To decrease the incidence of chemotherapy-induced myelosuppression in patients when administered prior to a platinum/etoposide-containing regimen or topotecan-containing regimen

For extensive-stage small cell lung cancer (ES-SCLC)

MYELOPROTECTION: PROACTIVELY PROTECT THE SOURCE OF NEUTROPHILS, RBCs, AND PLATELETS

WATCH THE COSELA MOA VIDEO AND HEAR FROM A LEADING MEDICAL ONCOLOGIST

PROTECTING HSPCs
Unique Cell Cycle Action

Only COSELA Provides Myeloprotection Before Chemotherapy Damage

When COSELA™ (trilaciclib) is given prior to chemotherapy, it transiently arrests hematopoietic stem and progenitor cells (HSPCs), the source of blood cell lineages, in the G1 phase of the cell cycle to help protect them during chemotherapy.

  1. One Therapy, Multiple Lineages
    Protect the source of your patient’s neutrophils, RBCs, and platelets.
  2. Protects Before Chemotherapy Damage
    COSELA is not a growth factor; growth factors and transfusions address individual cell lines after the effects of chemotherapy.
  3. Protect Patients’ Bone Marrow
    With each chemotherapy cycle, added damage can occur to a patient’s bone marrow. COSELA can protect starting with the 1st cycle and throughout the treatment course.
A blood cell lineage graph illustrating how when COSELA is given prior to chemotherapy, it can help protect more of a patient’s HSPCs
A blood cell lineage graph illustrating how when COSELA is given prior to chemotherapy, it can help protect more of a patient’s HSPCs A blood cell lineage graph illustrating how when COSELA is given prior to chemotherapy, it can help protect more of a patient’s HSPCs A blood cell lineage graph illustrating how when COSELA is given prior to chemotherapy, it can help protect more of a patient’s HSPCs A blood cell lineage graph illustrating how when COSELA is given prior to chemotherapy, it can help protect more of a patient’s HSPCs A blood cell lineage graph illustrating how when COSELA is given prior to chemotherapy, it can help protect more of a patient’s HSPCs

Other interventions attempt to address individual cell lines after the effects of chemotherapy1

  • Myeloprotection strategy: When given prior to chemotherapy, COSELA transiently arrests HSPCs in the G1 phase of the cell cycle

WHEN COSELA IS GIVEN intravenously PRIOR TO CHEMOTHERAPY, IT has a unique effect on the HSPC cell cycle to HELP provide protection

COSELA™ (trilaciclib) provides transient inhibition of the CDK4/6 pathway when given prior to chemotherapy (on days chemotherapy is administered)

  • Proliferating HSPCs are susceptible to chemotherapy damage, resulting in myelosuppression; their proliferation is dependent on cyclin-dependent kinase (CDK) 4 and 6 activity
  • COSELA transiently arrests HSPCs in the G1 phase of the cell cycle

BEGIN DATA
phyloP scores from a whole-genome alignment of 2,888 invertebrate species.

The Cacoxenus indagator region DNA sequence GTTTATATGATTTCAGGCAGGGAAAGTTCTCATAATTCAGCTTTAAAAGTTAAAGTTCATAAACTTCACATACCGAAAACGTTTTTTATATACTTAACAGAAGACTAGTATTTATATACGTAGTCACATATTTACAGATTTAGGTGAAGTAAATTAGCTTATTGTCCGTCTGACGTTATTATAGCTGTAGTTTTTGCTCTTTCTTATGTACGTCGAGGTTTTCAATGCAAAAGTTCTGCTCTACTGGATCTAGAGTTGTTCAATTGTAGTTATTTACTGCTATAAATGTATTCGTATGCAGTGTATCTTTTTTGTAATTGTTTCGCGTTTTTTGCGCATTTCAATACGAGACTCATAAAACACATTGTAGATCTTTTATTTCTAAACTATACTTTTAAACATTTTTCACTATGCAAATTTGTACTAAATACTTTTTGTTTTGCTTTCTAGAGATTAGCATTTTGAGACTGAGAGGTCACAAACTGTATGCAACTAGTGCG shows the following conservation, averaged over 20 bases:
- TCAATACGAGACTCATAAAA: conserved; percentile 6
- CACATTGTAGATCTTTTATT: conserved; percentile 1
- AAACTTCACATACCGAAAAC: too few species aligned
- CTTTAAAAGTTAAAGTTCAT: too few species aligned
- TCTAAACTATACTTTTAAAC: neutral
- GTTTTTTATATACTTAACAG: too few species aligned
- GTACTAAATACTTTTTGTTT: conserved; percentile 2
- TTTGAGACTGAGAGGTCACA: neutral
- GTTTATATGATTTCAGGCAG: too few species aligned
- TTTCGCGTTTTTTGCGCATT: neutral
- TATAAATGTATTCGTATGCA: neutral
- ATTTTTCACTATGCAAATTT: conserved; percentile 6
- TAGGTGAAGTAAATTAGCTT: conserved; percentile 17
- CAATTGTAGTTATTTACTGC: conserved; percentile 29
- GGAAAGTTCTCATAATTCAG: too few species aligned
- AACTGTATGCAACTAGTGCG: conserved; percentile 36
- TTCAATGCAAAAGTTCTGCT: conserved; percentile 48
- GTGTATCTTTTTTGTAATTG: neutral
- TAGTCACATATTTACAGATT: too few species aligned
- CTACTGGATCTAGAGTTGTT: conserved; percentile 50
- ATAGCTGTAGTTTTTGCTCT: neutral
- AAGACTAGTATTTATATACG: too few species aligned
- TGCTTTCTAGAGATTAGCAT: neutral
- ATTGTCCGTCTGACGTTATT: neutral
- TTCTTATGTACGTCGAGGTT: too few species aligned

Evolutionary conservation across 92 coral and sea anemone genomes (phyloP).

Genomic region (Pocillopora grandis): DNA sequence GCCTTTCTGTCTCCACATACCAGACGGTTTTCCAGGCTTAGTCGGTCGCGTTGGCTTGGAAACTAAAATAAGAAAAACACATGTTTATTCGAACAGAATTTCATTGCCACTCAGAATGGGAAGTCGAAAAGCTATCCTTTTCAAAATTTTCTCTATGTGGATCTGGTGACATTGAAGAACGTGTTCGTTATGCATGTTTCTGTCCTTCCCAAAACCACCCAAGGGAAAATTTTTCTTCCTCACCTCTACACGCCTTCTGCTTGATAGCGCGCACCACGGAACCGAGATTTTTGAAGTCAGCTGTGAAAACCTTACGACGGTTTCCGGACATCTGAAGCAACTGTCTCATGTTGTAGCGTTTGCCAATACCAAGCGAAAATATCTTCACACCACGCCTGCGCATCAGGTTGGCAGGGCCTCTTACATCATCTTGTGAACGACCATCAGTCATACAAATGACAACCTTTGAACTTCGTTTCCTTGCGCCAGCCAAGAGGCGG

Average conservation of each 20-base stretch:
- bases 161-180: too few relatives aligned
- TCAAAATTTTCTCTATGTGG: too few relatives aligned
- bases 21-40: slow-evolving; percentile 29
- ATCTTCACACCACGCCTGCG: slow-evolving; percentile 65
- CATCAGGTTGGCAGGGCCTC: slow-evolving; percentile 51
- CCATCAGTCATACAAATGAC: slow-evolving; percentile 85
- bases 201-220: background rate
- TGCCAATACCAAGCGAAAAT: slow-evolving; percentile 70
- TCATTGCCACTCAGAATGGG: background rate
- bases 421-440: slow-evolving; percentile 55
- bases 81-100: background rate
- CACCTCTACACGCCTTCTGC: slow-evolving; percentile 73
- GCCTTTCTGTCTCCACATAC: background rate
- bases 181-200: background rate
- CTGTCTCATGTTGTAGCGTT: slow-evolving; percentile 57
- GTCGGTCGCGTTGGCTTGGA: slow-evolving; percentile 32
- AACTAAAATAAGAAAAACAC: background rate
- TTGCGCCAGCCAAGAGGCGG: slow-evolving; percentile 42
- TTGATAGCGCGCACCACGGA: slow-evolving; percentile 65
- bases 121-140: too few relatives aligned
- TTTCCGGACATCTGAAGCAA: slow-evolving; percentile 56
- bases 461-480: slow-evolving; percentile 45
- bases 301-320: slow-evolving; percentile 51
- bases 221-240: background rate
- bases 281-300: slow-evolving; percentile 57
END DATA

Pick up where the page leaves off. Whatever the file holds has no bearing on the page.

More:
• This temporary arrest has been shown to help protect HSPCs from chemotherapy-induced damage
    • After removal of COSELA, HSPCs are able to resume activity to help maintain bone marrow function2*

*Effect demonstrated in in vivo preclinical studies.

Graphic illustrating how COSELA transiently arrests HSPCs in the G1 phase of the cell cycleG1MG2SCDK4/6TRANSIENTARRESTCDK2CDK2CDK1pRbRb

INDICATION: COSELA is indicated to decrease the incidence of chemotherapy-induced myelosuppression in adult patients when administered prior to a platinum/etoposide-containing regimen or topotecan-containing regimen for extensive-stage small cell lung cancer (ES-SCLC).

WATCH AND INTERACT WITH THE COSELA MOA VIDEO

WATCH THE COSELA MOA VIDEO

COSELA helps protect hematopoietic stem and progenitor cells (HSPCs), the source of multiple blood cell lineages. Explore the interactive blood cell lineage at the end of the video that shows the impact of COSELA and other interventions.

COSELA helps protect hematopoietic stem and progenitor cells (HSPCs), the source of multiple blood cell lineages. See the mechanism of action (MOA) of COSELA.

See Transcript

Myeloprotection: A Proactive Approach to Help Protect Against Myelosuppression Caused by Chemotherapy

Hematopoietic stem and progenitor cells (HSPCs) are a critical factor for patients with extensive-stage small cell lung cancer receiving chemotherapy.

These key cells in the bone marrow are the source of blood cell lineages including neutrophils, red blood cells, and platelets. Unfortunately, these rapidly dividing HSPCs are vulnerable to damage when chemotherapy is used to kill tumor cells, which can result in the depletion of multiple blood cell lineages and a range of adverse events including neutropenia, anemia, and thrombocytopenia.

These adverse events can have significant clinical consequences, including risk of infection, fatigue, reduced quality of life, and the need for interventions.

To address the effects that chemotherapy has on HSPCs and blood cell lineages, growth factors can be used to stimulate surviving committed progenitor cells after the effects of chemotherapy and transfusions can be given to replace red blood cells and platelets.

COSELA is the first and only therapy that provides a novel approach to the clinical challenge of myelosuppression by proactively helping to protect HSPCs, to enable myeloprotection.

Proliferating HSPCs are susceptible to chemotherapy damage, and their proliferation is dependent on cyclin-dependent kinase (CDK) 4 and 6 activity in the cell cycle.

When COSELA is given prior to chemotherapy, it transiently arrests HSPCs in the G1 phase of the cell cycle, providing transient inhibition of the CDK4/6 pathway.

This unique effect helps protect HSPCs from damage while chemotherapy targets cancer cells.

After removal of COSELA, HSPCs are able to resume their important role producing blood cells.

The proactive treatment strategy can help protect HSPCs when COSELA is dosed the first time and every time chemotherapy is administered.

COSELA, the first and only myeloprotection therapy for a proactive approach that helps protect HSPCs, the source of blood cell lineages, from damage during chemotherapy.

INDICATION

COSELA is indicated to decrease the incidence of chemotherapy-induced myelosuppression in adult patients when administered prior to a platinum/etoposide-containing regimen or topotecan-containing regimen for extensive-stage small cell lung cancer (ES-SCLC).

IMPORTANT SAFETY INFORMATION

CONTRAINDICATION